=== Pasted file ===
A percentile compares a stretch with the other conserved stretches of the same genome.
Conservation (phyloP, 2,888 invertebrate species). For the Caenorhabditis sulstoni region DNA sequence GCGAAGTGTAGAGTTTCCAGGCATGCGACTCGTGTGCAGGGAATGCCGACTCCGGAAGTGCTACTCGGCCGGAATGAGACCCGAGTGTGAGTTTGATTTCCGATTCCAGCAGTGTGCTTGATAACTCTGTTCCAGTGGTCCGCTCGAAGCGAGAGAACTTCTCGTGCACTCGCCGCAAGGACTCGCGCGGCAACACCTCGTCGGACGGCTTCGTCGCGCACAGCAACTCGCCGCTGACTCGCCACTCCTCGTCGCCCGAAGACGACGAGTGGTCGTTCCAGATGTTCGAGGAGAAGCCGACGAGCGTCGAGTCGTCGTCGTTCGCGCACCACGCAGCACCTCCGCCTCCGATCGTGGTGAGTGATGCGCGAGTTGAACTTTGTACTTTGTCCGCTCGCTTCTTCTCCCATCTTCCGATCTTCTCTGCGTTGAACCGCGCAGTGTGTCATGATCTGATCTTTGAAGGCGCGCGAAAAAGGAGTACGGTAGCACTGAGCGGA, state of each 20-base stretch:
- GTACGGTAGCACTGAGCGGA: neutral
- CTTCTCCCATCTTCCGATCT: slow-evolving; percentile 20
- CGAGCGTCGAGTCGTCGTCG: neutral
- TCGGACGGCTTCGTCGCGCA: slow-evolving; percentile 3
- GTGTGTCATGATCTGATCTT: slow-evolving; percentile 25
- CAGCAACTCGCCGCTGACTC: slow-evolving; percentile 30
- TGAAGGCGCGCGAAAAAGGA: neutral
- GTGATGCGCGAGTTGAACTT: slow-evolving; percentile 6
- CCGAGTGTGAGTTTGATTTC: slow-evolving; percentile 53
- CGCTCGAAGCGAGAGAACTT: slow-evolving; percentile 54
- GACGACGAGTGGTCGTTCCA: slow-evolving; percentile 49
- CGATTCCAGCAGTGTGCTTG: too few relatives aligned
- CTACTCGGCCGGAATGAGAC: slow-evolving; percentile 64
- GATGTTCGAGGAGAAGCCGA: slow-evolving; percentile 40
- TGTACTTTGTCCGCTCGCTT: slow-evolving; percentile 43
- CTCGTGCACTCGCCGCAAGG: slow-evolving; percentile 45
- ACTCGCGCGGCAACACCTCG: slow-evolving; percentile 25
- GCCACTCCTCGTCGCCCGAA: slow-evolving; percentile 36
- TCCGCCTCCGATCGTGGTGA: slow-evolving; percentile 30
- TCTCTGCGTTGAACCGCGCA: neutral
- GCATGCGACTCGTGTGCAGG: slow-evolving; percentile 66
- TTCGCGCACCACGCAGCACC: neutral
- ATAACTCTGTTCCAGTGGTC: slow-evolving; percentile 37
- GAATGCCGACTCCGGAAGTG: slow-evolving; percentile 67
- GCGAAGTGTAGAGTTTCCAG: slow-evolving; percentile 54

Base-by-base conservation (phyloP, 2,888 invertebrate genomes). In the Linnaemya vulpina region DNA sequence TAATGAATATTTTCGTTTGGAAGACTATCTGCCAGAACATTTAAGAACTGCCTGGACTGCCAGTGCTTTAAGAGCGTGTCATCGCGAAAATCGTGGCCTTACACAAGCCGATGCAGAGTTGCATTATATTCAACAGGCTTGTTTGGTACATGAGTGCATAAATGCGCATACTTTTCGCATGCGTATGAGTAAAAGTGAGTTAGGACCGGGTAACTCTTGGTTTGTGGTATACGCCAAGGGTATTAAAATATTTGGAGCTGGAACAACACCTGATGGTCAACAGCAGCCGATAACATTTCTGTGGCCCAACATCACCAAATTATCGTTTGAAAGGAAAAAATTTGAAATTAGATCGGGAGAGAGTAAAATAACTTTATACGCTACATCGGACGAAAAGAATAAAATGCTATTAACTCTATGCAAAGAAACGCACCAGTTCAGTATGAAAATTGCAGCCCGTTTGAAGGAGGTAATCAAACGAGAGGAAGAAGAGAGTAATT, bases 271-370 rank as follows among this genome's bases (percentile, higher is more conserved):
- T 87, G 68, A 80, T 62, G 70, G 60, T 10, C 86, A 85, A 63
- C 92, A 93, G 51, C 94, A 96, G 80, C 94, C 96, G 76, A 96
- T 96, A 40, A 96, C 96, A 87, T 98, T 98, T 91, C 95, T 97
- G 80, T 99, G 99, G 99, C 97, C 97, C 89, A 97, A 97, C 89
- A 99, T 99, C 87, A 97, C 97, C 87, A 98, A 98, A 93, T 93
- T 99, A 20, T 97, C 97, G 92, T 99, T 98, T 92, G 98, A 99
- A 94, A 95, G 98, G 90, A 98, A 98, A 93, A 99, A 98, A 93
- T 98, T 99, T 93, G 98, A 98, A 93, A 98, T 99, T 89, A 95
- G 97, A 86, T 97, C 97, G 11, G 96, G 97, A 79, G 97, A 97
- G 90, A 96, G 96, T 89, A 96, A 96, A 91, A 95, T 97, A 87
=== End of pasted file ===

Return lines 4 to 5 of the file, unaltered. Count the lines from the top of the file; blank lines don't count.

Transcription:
- CTTCTCCCATCTTCCGATCT: slow-evolving; percentile 20
- CGAGCGTCGAGTCGTCGTCG: neutral